It turns out we have been using objects all along in this class. Python provides us with many built-in objects. Here is some simple code where the first few lines should feel very simple and natural to you.
%%python3 stuff = list() stuff.append('python') stuff.append('chuck') stuff.sort() print (stuff) print (stuff.__getitem__(0)) print (list.__getitem__(stuff,0)) # Code: http://www.py4e.com/code3/party1.py
But instead of focusing on what these lines accomplish, lets look at what is really happening from the point of view of object-oriented programming. Don't worry if the following paragraphs don't make any sense the first time you read them because we have not yet defined all these terms.
The first line is constructing an object of type list, the second and third lines are calling the
append() method, the fourth line is calling the
sort() method, and the fifth line is retrieving the item at position 0.
The sixth line is calling the
__getitem__() method in the
stuff list with a parameter of zero.
The seventh line is an even more verbose way of retrieving the 0th item in the list.
In this code, we care calling the
__getitem__ method in the
list class and passing in the list (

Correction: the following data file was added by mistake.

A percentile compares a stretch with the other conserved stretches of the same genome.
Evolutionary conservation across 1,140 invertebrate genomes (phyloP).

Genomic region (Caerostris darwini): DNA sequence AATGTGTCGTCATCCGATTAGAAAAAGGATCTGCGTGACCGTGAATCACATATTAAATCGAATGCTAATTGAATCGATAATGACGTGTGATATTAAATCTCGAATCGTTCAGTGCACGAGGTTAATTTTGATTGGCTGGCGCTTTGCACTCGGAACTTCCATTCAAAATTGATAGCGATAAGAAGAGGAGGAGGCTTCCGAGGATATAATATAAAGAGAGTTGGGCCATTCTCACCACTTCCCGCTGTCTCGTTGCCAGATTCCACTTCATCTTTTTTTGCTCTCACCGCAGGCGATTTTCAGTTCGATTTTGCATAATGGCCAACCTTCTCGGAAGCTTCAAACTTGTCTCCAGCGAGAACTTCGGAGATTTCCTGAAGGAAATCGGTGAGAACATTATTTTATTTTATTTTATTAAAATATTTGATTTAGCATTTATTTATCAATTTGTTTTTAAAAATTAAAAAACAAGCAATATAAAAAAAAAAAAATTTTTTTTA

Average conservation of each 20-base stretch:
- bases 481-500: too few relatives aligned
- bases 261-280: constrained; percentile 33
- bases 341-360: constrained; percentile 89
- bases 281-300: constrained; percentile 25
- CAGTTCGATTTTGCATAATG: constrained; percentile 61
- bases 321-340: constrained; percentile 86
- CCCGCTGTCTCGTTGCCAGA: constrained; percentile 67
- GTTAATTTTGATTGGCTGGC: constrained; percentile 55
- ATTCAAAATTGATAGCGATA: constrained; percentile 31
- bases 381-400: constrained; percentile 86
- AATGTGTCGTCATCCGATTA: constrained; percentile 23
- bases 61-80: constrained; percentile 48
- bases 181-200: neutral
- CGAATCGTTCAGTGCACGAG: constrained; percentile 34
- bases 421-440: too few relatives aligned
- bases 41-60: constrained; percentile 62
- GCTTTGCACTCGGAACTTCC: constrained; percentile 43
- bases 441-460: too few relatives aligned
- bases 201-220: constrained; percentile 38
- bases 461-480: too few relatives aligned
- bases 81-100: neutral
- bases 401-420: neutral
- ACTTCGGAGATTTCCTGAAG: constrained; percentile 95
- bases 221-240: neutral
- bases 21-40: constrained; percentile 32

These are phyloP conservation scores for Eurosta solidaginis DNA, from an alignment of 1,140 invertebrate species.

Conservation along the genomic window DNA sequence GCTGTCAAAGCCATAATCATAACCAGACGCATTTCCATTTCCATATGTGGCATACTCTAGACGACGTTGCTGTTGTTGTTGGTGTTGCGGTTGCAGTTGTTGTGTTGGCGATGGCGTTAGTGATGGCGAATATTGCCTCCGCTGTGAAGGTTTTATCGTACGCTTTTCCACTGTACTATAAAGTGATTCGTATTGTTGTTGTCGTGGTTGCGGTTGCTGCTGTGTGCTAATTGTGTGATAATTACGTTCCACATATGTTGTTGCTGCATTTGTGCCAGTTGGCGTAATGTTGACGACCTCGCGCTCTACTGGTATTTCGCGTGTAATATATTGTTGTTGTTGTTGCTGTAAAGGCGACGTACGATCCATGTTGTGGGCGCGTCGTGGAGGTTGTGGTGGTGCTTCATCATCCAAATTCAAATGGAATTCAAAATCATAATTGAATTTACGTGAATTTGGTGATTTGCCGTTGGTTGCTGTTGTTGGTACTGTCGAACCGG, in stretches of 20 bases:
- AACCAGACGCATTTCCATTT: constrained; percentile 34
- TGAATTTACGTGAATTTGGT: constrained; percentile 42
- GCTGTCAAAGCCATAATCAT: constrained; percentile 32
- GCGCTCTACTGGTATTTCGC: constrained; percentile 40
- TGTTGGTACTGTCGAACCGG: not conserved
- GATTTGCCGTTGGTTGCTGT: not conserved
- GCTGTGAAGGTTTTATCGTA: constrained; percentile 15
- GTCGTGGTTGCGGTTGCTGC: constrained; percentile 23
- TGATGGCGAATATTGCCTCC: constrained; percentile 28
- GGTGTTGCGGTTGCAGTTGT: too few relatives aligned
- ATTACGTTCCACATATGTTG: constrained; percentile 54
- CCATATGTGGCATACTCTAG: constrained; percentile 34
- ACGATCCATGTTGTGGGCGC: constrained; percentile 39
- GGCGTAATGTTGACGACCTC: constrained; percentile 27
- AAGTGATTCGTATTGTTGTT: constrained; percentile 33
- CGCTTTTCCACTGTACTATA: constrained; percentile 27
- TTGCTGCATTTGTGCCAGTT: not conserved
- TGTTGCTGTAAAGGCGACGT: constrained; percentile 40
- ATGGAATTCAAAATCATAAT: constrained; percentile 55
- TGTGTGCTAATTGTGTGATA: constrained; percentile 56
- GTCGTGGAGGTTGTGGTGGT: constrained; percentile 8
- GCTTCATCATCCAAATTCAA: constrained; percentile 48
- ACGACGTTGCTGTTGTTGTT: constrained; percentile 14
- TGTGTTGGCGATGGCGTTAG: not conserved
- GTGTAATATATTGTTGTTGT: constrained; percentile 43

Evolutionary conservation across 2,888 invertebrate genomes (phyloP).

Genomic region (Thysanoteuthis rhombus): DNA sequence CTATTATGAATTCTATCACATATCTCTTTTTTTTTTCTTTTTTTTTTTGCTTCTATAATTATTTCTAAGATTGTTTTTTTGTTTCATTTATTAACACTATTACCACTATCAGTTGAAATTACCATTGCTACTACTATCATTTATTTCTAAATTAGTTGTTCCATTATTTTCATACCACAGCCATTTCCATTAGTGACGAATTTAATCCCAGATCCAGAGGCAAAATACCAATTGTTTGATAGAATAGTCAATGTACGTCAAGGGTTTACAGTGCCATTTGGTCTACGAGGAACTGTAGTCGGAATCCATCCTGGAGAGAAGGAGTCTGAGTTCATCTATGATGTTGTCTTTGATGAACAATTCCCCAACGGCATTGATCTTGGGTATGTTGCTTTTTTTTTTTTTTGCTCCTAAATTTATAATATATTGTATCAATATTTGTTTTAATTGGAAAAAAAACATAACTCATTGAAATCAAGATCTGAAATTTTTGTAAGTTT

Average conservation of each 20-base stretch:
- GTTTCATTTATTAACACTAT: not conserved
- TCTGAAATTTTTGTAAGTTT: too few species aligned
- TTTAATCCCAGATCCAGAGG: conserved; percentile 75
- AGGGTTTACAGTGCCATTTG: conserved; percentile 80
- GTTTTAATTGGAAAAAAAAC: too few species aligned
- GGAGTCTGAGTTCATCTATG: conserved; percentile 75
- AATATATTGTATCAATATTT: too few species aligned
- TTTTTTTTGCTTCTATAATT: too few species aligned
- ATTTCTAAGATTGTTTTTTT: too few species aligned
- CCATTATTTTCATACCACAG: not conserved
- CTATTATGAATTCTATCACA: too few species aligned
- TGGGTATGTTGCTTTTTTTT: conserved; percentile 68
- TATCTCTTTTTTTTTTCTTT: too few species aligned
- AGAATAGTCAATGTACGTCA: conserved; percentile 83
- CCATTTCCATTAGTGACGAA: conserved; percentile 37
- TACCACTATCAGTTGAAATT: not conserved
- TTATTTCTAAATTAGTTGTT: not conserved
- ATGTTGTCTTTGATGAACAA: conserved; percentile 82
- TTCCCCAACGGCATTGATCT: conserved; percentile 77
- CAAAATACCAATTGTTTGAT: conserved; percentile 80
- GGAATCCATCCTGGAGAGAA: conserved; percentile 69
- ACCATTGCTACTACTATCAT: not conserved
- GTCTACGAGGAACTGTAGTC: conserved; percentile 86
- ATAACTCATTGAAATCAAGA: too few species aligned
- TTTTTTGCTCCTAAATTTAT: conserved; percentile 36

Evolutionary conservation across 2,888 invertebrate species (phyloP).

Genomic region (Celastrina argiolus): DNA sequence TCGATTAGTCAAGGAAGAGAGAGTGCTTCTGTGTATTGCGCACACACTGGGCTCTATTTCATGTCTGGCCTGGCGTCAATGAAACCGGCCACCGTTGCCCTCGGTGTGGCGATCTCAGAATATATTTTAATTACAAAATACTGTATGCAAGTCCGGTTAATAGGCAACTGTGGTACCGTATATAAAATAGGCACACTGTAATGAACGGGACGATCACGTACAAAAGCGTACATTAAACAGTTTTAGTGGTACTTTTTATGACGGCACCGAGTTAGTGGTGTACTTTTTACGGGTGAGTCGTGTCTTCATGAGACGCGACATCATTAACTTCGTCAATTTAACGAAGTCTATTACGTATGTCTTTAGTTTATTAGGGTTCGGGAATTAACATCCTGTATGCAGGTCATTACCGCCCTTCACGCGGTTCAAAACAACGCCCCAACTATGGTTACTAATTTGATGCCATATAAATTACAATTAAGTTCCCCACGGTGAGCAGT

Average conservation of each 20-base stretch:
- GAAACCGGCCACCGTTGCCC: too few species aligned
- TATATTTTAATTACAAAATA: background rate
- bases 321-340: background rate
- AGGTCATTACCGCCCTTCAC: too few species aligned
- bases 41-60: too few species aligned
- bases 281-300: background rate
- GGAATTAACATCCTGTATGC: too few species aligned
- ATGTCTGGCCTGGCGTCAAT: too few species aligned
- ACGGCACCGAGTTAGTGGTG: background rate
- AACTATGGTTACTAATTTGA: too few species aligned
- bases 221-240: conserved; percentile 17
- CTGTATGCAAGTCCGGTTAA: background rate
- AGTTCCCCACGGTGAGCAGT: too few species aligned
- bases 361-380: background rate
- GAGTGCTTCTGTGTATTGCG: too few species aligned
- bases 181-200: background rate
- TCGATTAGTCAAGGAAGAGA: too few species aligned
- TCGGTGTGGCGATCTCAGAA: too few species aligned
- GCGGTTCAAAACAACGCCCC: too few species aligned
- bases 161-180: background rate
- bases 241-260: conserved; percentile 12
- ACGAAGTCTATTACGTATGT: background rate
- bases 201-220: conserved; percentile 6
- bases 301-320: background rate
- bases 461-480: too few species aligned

stuff) and the item we want retrieved from the list as parameters.
The last three lines of the program are completely equivalent, but it is more convenient to simply use the square bracket syntax to look up an item at a particular position in a list.
We can take a look into the capabilities of an object by looking at the output of the
>>> stuff = list() >>> dir(stuff) ['__add__', '__class__', '__contains__', '__delattr__', '__delitem__', '__dir__', '__doc__', '__eq__', '__format__', '__ge__', '__getattribute__', '__getitem__', '__gt__', '__hash__', '__iadd__', '__imul__', '__init__', '__iter__', '__le__', '__len__', '__lt__', '__mul__', '__ne__', '__new__', '__reduce__', '__reduce_ex__', '__repr__', '__reversed__', '__rmul__', '__setattr__', '__setitem__', '__sizeof__', '__str__', '__subclasshook__', 'append', 'clear', 'copy', 'count', 'extend', 'index', 'insert', 'pop', 'remove', 'reverse', 'sort'] >>>
The precise definition of
dir() is that it lists the methods and attributes of a Python object.
The rest of this chapter will define all of the above terms so make sure to come back after you finish the chapter and re-read the above paragraphs to check your understanding.